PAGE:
A thorough genetic investigation was done based on the case of a child suffering from the Nivelon-Nivelon-Mabille syndrome, a complex condition characterized mainly by a sexual development disorder, by a team of researchers from the University of Geneva (UNIGE). Following a genome analysis of the patient and parents, the scientists, led by Serge Nef, Professor of the Department of Genetic Medicine and Development in the Faculty of Medicine, have identified not only the gene, but also the protein-producing mechanism, whose malfunctioning causes the syndrome in question. Published in PLOS Genetics, these results make way for genetic tests, thus improving treatment for patients and their families.
In both humans and mammals, sexual development is a long process. In most cases, the genetic sex (XX or XY) results in the development of the corresponding gonadal sex (ovaries or testes), which in turn secretes hormones that will masculinise or feminise the foetus. But throughout gonadal development, various accidents may occur, giving rise to a wide range of alterations and ambiguities. Disorders of gonadal development represent a heterogeneous class of sexual ambiguities caused by defects in gonadal development or a failure of testis differentiation.
Girl or boy: not so straight-forward Sexual ambiguities are relatively frequent congenital conditions. In many cases, despite considerable progress in understanding the genetic factors involved in gonadal differentiation, the causative mutation remains unknown. Identifying them is therefore crucial to carry out genetic testing, reason why, for many years, researchers have been collecting as much data as possible on the genome of patients affected by various forms of disorder of sex development.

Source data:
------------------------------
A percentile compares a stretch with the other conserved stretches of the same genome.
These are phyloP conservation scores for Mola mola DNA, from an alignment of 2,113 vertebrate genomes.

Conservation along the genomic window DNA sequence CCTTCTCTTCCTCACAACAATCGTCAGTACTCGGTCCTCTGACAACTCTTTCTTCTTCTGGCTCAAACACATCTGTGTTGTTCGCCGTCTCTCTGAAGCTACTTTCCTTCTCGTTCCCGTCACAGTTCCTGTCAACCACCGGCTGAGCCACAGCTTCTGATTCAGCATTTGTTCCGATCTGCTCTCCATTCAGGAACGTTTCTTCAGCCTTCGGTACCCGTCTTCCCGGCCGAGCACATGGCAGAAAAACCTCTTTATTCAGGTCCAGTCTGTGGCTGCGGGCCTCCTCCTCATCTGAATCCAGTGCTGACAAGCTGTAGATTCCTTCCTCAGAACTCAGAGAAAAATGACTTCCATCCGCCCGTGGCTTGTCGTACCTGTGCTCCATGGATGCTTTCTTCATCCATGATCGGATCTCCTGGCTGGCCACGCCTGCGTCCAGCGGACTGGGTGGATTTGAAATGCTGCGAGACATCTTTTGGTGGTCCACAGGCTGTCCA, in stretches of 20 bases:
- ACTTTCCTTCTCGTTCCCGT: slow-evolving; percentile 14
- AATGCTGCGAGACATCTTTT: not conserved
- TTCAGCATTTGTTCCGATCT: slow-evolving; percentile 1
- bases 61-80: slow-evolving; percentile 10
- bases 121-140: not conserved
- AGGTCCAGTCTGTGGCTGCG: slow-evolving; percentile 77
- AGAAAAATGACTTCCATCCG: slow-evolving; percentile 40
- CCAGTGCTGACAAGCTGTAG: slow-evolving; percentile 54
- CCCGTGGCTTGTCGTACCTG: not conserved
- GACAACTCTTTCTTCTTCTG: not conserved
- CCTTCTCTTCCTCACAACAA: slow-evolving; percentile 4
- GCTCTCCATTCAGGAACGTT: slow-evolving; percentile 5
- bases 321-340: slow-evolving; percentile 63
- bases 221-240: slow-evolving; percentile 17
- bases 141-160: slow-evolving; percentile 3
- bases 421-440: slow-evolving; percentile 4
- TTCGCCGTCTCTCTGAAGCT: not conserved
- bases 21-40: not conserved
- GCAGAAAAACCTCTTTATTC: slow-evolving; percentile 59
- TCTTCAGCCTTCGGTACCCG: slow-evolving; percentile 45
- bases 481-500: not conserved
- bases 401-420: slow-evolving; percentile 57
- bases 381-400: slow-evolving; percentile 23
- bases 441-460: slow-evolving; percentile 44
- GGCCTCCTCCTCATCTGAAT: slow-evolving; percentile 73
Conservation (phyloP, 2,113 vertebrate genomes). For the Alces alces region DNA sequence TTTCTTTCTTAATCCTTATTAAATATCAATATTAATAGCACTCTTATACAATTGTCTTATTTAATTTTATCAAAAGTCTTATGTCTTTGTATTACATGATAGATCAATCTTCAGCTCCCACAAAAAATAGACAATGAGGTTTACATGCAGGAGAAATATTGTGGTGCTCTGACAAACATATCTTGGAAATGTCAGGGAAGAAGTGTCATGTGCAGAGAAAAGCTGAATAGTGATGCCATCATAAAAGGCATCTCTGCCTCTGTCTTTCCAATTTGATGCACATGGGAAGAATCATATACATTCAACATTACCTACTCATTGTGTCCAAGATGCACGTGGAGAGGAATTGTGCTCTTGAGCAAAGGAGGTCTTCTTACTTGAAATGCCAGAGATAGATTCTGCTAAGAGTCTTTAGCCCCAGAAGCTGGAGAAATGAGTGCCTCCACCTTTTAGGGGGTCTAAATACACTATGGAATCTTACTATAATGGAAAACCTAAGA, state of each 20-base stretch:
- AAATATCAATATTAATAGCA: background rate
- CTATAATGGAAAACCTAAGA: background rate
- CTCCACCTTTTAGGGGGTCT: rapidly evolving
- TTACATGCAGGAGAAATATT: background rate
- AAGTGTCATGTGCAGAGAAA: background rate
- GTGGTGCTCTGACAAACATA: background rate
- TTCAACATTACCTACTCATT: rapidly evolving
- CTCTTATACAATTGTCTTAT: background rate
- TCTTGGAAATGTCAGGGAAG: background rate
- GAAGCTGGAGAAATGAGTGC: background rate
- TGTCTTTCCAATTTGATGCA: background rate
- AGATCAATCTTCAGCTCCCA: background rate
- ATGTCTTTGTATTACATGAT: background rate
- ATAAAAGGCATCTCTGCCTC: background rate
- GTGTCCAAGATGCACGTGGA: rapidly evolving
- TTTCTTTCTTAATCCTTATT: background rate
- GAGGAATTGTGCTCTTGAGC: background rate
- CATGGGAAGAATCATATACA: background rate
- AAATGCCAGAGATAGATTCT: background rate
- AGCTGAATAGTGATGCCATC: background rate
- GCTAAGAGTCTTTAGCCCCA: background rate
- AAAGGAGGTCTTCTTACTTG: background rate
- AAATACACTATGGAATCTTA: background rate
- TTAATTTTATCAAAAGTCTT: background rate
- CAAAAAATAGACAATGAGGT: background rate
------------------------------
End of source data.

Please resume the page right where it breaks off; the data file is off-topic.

A hypothesis confirmed in vivo To confirm their discovery, geneticists then developed in vitro tests to show that the mutation interferes with a specific activity of the HHAT gene. They also foundthat mutant mice with the non-functioning HHAT gene presented testicular dysgenesis and other skeletal, neuronal and growth development problems which were very similar to those identified in the young patient. In developing testes, the HHAT gene plays a role in the formation of the testis cords itself and in the differentiation of foetal Leydig cells; the latter, which produce androgens which contribute to the masculinsation of the foetus, and later of the individual, were absent in the testes of mutant mice. Generally speaking, these results shed new light on the mechanisms of action of the Hedgehog proteins and provide the first clinical evidence of the essential role played by these proteins in human testicular organogenesis and embryonic development.
"Using this patient's case as a starting point, we were able to trace the genetic course up to the cause of this sexual and other development disorders", stresses Serge Nef. "Identifying the gene and mechanism at stake allows us to pinpoint the exact diagnosis, develop genetic tests and provide better treatment to patients suffering from this syndrome". If, for the time being, we cannot cure patients suffering from a disorder of sex development and its consequences, an early diagnosis in a child's life will enable us to predict how they will develop later and to propose appropriate therapeutic strategies.